Vienna, Jun 9 (EFE).- Iran has turned off 27 surveillance cameras that had been set up to monitor nuclear activities at uranium enrichment sites, the International Atomic Energy Agency (IAEA) chief Rafael Grossi said Thursday.
Iran’s move comes in the wake of the UN nuclear watchdog imposing a resolution on Wednesday urging the Islamic Republic to fully cooperate with the agency’s inspectors.
The facilities in question are located in Tehran, Isfahan and Natanz, where a large uranium enrichment plant is located, Grossi told reporters.
Grossi added that 40 other IAEA cameras remain operational in Iranian facilities.
Electronic monitoring of Iran’s nuclear activities has been limited since February 2021, when Tehran cut direct access to such data for IAEA inspectors.
Since then, data from cameras has only been stored on hard disks, which – if the 2015 Joint Comprehensive Plan of Action (JCPOA) nuclear deal is restored at some future point – could be analyzed by inspectors to reconstruct Iran’s nuclear activities in the interim.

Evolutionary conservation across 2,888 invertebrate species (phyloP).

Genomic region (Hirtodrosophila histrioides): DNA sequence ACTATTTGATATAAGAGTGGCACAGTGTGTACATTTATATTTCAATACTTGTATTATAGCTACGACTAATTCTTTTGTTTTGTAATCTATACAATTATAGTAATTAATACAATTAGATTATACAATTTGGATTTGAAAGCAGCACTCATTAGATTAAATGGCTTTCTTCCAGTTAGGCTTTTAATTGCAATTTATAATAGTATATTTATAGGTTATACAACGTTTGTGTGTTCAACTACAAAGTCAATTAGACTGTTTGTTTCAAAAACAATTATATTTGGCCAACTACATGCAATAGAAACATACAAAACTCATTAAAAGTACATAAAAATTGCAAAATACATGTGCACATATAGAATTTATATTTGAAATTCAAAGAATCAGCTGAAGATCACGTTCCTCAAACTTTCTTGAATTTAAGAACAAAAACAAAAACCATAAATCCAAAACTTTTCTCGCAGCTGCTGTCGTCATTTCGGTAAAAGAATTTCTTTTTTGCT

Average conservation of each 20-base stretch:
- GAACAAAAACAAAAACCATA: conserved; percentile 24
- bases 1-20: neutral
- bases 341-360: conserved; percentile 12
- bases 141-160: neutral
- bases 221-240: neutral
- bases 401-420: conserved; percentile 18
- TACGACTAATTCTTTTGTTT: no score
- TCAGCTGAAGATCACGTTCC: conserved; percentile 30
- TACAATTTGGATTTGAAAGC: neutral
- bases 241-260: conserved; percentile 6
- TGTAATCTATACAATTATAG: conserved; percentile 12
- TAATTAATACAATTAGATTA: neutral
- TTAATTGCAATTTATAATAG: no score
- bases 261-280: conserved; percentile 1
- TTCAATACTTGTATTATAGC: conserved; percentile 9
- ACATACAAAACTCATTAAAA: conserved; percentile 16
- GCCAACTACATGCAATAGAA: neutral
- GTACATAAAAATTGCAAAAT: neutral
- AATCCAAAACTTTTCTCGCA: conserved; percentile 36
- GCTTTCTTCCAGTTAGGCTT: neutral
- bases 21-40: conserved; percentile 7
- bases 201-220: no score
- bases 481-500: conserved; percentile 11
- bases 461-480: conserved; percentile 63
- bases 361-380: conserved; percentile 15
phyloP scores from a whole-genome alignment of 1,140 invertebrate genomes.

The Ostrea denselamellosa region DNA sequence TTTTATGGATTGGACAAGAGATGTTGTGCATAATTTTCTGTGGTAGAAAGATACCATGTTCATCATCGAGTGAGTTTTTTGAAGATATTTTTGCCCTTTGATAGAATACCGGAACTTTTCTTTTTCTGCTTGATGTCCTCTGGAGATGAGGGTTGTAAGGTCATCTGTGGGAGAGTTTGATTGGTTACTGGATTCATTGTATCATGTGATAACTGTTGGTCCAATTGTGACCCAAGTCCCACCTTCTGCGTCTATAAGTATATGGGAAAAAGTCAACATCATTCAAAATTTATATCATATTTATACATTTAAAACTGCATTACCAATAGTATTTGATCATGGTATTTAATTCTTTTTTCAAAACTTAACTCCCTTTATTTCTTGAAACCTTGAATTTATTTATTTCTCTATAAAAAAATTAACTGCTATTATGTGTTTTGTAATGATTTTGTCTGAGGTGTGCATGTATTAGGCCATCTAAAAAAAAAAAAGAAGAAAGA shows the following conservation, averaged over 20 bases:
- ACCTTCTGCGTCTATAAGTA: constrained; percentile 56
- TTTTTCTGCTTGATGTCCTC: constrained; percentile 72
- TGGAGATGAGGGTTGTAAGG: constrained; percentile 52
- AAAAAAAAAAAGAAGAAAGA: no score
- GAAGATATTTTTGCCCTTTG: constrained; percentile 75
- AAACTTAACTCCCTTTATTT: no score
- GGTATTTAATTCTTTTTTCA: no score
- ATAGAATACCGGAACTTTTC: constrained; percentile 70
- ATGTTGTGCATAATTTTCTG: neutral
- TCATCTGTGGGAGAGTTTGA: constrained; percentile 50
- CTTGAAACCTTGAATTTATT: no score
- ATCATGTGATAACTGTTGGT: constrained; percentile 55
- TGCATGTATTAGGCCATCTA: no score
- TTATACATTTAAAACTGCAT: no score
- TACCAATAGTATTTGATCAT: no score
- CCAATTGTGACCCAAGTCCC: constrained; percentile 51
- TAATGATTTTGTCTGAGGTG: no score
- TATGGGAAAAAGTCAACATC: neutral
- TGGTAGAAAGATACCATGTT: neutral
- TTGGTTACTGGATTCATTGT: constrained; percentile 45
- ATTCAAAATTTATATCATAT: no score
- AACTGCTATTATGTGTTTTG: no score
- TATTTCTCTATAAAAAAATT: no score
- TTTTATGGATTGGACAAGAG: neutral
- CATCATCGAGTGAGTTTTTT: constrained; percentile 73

Iranian Atomic Energy Agency spokeperson Behruz Kamalvandi justified switching off the UN agency’s cameras by saying that the IAEA has not considered Tehran’s “good will” in cooperating with the agency, which Iran accuses of “having a political agenda.”
Kamalvandi, who personally supervised the switching off of the cameras, also warned that Iran could “take other measures” if the IAEA continues to demonstrate “inappropriate behavior.”
The clash between Tehran and the IAEA comes amid stalled negotiations to resurrect the JCPOA, which have been frozen since mid-March.
Negotiations had been ongoing since last year to find a way to revive the accord, under which the United States, Germany, France, the United Kingdom, Russia and China agreed to lift international sanctions on Iran in exchange for limits on its nuclear program.
But former US president Donald Trump unilaterally withdrew Washington from the agreement in 2018 and re-imposed strict sanctions on Tehran, which in return downsized its commitment to its atomic obligations.
Grossi said if this issue was not resolved within three to four weeks, it would be “a fatal blow” to the JCPOA. EFE